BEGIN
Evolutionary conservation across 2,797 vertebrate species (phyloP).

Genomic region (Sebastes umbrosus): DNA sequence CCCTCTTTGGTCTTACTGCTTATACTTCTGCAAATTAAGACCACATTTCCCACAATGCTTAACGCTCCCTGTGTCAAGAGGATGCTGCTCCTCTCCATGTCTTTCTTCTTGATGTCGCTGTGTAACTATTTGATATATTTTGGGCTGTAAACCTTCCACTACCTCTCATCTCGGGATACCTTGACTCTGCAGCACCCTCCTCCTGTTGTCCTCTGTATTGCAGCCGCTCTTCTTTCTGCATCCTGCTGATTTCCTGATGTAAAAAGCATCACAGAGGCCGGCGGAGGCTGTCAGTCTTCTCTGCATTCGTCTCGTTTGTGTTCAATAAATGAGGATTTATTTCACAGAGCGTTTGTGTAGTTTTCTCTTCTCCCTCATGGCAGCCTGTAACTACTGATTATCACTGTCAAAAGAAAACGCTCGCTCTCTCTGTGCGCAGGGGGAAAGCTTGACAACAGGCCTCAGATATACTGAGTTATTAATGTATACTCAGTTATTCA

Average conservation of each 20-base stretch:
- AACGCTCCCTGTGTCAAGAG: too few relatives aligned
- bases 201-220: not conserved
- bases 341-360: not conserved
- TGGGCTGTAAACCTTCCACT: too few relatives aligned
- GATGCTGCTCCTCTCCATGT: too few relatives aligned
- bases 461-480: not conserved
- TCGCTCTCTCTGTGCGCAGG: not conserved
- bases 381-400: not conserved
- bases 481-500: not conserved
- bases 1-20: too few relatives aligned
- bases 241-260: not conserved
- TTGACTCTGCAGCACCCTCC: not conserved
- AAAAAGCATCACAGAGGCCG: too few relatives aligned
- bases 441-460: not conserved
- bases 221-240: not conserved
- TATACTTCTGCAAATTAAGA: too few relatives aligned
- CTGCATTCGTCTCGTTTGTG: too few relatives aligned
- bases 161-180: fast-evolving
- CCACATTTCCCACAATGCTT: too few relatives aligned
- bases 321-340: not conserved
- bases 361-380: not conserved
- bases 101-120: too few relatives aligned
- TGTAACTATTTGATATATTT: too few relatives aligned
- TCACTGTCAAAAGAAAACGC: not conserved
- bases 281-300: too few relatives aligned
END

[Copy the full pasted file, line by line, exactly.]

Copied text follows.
Evolutionary conservation across 2,797 vertebrate species (phyloP).

Genomic region (Sebastes umbrosus): DNA sequence CCCTCTTTGGTCTTACTGCTTATACTTCTGCAAATTAAGACCACATTTCCCACAATGCTTAACGCTCCCTGTGTCAAGAGGATGCTGCTCCTCTCCATGTCTTTCTTCTTGATGTCGCTGTGTAACTATTTGATATATTTTGGGCTGTAAACCTTCCACTACCTCTCATCTCGGGATACCTTGACTCTGCAGCACCCTCCTCCTGTTGTCCTCTGTATTGCAGCCGCTCTTCTTTCTGCATCCTGCTGATTTCCTGATGTAAAAAGCATCACAGAGGCCGGCGGAGGCTGTCAGTCTTCTCTGCATTCGTCTCGTTTGTGTTCAATAAATGAGGATTTATTTCACAGAGCGTTTGTGTAGTTTTCTCTTCTCCCTCATGGCAGCCTGTAACTACTGATTATCACTGTCAAAAGAAAACGCTCGCTCTCTCTGTGCGCAGGGGGAAAGCTTGACAACAGGCCTCAGATATACTGAGTTATTAATGTATACTCAGTTATTCA

Average conservation of each 20-base stretch:
- AACGCTCCCTGTGTCAAGAG: too few relatives aligned
- bases 201-220: not conserved
- bases 341-360: not conserved
- TGGGCTGTAAACCTTCCACT: too few relatives aligned
- GATGCTGCTCCTCTCCATGT: too few relatives aligned
- bases 461-480: not conserved
- TCGCTCTCTCTGTGCGCAGG: not conserved
- bases 381-400: not conserved
- bases 481-500: not conserved
- bases 1-20: too few relatives aligned
- bases 241-260: not conserved
- TTGACTCTGCAGCACCCTCC: not conserved
- AAAAAGCATCACAGAGGCCG: too few relatives aligned
- bases 441-460: not conserved
- bases 221-240: not conserved
- TATACTTCTGCAAATTAAGA: too few relatives aligned
- CTGCATTCGTCTCGTTTGTG: too few relatives aligned
- bases 161-180: fast-evolving
- CCACATTTCCCACAATGCTT: too few relatives aligned
- bases 321-340: not conserved
- bases 361-380: not conserved
- bases 101-120: too few relatives aligned
- TGTAACTATTTGATATATTT: too few relatives aligned
- TCACTGTCAAAAGAAAACGC: not conserved
- bases 281-300: too few relatives aligned